Deputies report another rise in the number of catalytic converters stolen in SCV

FILE PHOTO: Santa Clarita Valley Sheriff's Station investigators are examining a rise in catalytic converter thefts in the area, officials said. July 19, 2018 . Austin Dave/The Signal

Local sheriff’s detectives are reporting an increase in the number catalytic converters stolen from cars in the Santa Clarita Valley.

The most-favored car targeted by thieves, they say, is the Toyota Prius, and particularly models made between 2005-09.

Deputies with the Santa Clarita Valley Sheriff Station reported the trend Thursday.

The recent rash of thefts sparked a probe by Sgt. Steve Sgrignoli and his team of burglary detectives that is ongoing.

Reports of the stolen car parts have come from all across the SCV with almost all of the thefts occurring at night, Shirley Miller, spokeswoman for the SCV Sheriff’s Station.

“If anyone sees someone tampering with a vehicle, they should call us immediately,” she said. “If a catalytic converter is stolen, it can be a very costly part to replace.

“You may not be able to tell yours has been stolen by looking at your car, but you will know as soon as you try to start it up due to an extremely loud sound that you will hear.”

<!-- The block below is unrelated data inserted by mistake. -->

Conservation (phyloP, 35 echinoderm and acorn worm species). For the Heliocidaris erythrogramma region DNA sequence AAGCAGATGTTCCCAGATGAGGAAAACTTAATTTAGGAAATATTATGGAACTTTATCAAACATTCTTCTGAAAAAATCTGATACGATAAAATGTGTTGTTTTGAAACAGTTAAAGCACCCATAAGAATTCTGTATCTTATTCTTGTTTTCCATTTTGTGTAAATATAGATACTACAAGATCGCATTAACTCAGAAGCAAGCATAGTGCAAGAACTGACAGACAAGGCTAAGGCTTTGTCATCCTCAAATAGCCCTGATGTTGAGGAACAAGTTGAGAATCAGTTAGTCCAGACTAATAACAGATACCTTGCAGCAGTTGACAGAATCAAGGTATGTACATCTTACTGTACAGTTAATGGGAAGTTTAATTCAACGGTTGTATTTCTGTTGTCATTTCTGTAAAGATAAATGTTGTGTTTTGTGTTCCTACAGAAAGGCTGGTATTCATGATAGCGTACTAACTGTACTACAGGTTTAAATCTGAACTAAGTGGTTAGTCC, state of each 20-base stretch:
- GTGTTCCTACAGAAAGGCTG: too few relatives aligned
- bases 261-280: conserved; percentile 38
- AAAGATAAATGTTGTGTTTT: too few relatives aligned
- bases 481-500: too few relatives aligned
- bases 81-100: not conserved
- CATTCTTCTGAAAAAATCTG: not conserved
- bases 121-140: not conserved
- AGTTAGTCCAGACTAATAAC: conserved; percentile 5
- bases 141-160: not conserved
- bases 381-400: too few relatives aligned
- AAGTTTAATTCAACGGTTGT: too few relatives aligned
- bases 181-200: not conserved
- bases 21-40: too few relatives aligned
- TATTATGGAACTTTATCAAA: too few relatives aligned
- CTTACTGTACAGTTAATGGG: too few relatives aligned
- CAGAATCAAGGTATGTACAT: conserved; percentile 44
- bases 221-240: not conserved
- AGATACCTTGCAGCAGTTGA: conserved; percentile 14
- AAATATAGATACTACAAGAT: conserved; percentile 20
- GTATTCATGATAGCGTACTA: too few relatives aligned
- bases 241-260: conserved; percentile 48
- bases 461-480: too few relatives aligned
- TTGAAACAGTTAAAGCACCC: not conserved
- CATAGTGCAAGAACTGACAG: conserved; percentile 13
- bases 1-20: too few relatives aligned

Over the last seven years, deputies have witnessed other sudden jumps in catalytic converter thefts, with trends reported in 2011 and 2015.

In July 2011, deputies responded to at least 15 reports of thieves stealing catalytic convertors that month from the exhaust system of vehicles by crushing the connecting pipes first, then snipping the connector.

Then in 2015, at least 29 catalytic converters were reported stolen between April 2014 and April 2015, according to the deputies and weekly “Sheriff’s Zone” reports prepared by deputies assigned to monitor eight Santa Clarita Valley communities.

A catalytic converter is a vehicle emissions control device, in front of the vehicle’s muffler, that converts toxic pollutants in exhaust gas to less toxic pollutants.

There are three types of metals that help the catalytic converter remove toxins from the vehicles’ emissions: platinum, palladium and rhodium. It’s the tiny amounts of these valuable metals inside the catalytic converter that makes them so valuable.

The SCV Sheriff’s Station listed a number of recommendations in response to the lastest rash of catalytic converters, including:

  • Always park in well-lit areas and when you are at shopping centers try to park close to the entrances of buildings if possible, where there are a lot of people walking by.
  • When at home, store your vehicle in the garage if you are able to do so.


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